Some say the state's "tough on crime" slogan is outdated and costing taxpayers

SOURCE: MGN
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TALLAHASSEE, Fla. (CAPITOL NEWS SERVICE) - "Tough on crime" might sound like a winning strategy to get criminals off the streets, but a spending watchdog says the slogan is outdated and is costing Floridians in the long run.

Earlier this month there was public outcry over the threatened closing of two prisoner transition programs in the state. The Broward Bridge and Bradenton Bridge programs provide work training and substance abuse counseling.

"The transition that a work release facility gave me, I had a little bit of society, and that's something that was super important for me," describes former Bridges inmate Francois Finney.

The state Department of Corrections eventually relented and extended the contracts of both facilities. It's those types of programs that spending watchdog Florida TaxWatch says the state needs more of.

"You want to make sure that if you're in a darkened theater with two or three gentleman that are in that theater who just got out of prison, you want to know they got the drug treatment, the proper training, the job skills, the education so that they don't go back," says Florida TaxWatch CEO Dominic Calabro.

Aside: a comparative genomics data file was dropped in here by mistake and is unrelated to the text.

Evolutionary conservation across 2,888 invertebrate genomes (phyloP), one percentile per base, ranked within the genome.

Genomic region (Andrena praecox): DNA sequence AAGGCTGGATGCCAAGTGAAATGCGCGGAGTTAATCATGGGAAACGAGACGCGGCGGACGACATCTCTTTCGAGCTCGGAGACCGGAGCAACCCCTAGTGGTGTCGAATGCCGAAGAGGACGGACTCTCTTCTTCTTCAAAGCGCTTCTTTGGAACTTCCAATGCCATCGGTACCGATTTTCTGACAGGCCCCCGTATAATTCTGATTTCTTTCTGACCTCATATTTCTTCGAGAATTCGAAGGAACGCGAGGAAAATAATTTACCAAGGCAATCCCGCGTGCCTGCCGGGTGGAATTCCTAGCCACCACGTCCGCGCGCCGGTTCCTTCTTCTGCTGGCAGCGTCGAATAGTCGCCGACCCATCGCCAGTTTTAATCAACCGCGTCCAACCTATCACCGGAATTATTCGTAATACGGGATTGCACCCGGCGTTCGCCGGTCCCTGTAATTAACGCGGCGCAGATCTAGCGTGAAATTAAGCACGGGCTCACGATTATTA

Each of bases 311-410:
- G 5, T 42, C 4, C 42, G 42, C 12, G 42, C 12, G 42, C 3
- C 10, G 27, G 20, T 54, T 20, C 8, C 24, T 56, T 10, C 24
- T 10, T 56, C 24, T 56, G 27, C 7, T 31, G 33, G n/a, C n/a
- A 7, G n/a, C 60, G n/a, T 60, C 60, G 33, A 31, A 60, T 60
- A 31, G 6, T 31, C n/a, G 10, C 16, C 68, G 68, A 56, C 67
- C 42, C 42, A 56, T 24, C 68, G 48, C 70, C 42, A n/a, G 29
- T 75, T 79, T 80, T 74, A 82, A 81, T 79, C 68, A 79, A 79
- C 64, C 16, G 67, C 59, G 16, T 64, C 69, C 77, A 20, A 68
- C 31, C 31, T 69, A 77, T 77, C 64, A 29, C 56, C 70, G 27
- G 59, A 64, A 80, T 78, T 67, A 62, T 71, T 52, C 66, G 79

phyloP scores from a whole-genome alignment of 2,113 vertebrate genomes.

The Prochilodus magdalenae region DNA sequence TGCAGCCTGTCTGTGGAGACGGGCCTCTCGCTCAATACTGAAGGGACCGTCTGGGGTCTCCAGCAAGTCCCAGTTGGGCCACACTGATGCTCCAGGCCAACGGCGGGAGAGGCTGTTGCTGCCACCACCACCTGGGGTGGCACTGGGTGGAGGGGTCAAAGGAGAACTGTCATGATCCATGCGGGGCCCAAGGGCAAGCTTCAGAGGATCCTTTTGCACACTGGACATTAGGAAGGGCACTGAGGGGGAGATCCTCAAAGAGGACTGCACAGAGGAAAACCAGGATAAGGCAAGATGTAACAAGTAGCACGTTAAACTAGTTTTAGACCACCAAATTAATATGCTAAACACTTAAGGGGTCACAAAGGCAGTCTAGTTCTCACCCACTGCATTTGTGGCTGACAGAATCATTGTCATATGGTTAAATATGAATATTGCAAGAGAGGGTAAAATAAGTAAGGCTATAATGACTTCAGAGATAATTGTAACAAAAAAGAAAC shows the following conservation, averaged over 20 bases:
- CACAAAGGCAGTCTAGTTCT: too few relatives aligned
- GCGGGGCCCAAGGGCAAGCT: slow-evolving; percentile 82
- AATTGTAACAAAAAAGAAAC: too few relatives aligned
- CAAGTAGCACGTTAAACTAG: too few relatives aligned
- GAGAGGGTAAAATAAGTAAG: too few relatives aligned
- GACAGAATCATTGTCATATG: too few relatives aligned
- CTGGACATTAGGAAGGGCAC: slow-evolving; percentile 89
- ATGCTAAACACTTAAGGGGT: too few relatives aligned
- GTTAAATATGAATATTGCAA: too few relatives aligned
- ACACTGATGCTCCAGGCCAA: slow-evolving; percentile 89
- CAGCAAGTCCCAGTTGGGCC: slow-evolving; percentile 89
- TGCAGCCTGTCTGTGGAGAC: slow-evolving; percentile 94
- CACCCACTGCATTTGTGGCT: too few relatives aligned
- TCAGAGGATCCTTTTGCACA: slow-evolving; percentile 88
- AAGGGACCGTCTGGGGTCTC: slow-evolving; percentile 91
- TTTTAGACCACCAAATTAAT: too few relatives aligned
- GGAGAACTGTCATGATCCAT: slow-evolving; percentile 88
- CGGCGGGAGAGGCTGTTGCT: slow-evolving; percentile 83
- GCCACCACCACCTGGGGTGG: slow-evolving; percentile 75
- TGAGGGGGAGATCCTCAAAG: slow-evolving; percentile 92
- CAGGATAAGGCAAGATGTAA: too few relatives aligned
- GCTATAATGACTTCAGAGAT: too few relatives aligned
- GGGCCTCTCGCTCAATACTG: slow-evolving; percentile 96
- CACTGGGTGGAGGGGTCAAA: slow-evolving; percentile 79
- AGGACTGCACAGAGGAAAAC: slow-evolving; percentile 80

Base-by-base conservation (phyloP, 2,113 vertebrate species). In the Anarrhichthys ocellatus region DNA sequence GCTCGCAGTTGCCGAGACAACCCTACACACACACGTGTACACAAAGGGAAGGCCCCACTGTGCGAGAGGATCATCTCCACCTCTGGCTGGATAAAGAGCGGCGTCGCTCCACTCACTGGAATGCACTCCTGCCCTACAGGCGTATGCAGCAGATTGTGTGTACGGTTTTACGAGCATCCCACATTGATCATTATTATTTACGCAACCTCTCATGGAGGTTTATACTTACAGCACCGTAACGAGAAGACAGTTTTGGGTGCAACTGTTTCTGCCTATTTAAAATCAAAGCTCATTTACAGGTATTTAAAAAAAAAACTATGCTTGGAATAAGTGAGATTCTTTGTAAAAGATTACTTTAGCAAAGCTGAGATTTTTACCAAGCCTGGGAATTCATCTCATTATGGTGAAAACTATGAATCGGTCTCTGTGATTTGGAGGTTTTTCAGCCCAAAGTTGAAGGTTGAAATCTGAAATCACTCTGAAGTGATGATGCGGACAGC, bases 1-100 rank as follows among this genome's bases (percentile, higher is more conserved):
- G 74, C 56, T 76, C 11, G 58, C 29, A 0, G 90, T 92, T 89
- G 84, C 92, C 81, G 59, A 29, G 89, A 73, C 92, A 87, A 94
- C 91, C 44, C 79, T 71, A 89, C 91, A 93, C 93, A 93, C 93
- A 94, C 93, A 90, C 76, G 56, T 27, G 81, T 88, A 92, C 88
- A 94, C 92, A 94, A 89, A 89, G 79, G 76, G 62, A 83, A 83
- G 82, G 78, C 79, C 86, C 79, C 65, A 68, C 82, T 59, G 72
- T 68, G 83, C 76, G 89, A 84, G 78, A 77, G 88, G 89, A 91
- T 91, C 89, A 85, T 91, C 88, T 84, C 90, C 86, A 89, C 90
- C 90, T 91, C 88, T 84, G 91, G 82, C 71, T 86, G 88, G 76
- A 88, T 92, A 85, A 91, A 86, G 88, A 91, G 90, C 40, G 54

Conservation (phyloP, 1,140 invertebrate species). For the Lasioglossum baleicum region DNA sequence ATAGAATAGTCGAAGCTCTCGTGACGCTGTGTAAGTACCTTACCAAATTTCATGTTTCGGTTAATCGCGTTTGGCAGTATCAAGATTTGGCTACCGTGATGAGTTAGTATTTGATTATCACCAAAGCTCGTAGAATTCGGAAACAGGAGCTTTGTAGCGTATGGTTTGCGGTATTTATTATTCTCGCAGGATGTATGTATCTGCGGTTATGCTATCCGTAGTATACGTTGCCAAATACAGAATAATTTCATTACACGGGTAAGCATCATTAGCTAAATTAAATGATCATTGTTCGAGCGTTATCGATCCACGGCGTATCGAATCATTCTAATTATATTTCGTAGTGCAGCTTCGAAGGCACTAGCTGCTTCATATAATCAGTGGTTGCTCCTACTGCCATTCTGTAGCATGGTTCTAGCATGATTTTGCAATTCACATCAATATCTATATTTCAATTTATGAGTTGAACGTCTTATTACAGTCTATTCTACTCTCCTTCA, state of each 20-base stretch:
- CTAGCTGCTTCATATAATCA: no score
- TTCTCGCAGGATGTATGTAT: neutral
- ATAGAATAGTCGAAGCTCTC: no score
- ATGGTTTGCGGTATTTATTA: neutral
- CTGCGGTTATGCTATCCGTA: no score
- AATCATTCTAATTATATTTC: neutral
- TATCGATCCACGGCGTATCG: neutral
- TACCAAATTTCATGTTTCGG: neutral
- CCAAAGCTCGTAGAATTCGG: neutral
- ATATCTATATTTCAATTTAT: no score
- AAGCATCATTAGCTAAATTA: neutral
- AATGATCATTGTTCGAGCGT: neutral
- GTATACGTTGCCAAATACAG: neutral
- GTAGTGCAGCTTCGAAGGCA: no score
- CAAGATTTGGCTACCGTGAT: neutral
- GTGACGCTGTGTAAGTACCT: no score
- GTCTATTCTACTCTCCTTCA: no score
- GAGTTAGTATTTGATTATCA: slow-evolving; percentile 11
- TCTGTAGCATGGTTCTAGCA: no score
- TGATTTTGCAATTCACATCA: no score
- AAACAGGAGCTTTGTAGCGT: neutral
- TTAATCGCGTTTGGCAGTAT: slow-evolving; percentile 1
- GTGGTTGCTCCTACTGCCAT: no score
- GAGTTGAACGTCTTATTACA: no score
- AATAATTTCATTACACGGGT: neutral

TaxWatch released a report calling for multiple reforms to the state's prison system. The message-- tough on crime is tough on taxpayers. They say not enough is being done to reduce recidivism.

"It costs Floridians untold hundreds of millions of dollars annually and we want to make us safer and save taxpayers a lot of money. Money that can be spent on early learning and education," explains Calabro.

Capitol News Service reached out to the Department of Corrections about the report and they were receptive, saying they're making similar changes.

Another reason the programs are necessary-- almost 8,500 inmates released each year return to Florida prisons within three years.

The report says the state locks up more than 150.000 people each year. Prison inmates cost taxpayers about $50 a day, while people in jail cost around $65 a day.

The report recommends moving low-level offenders to treatment programs rather than behind bars.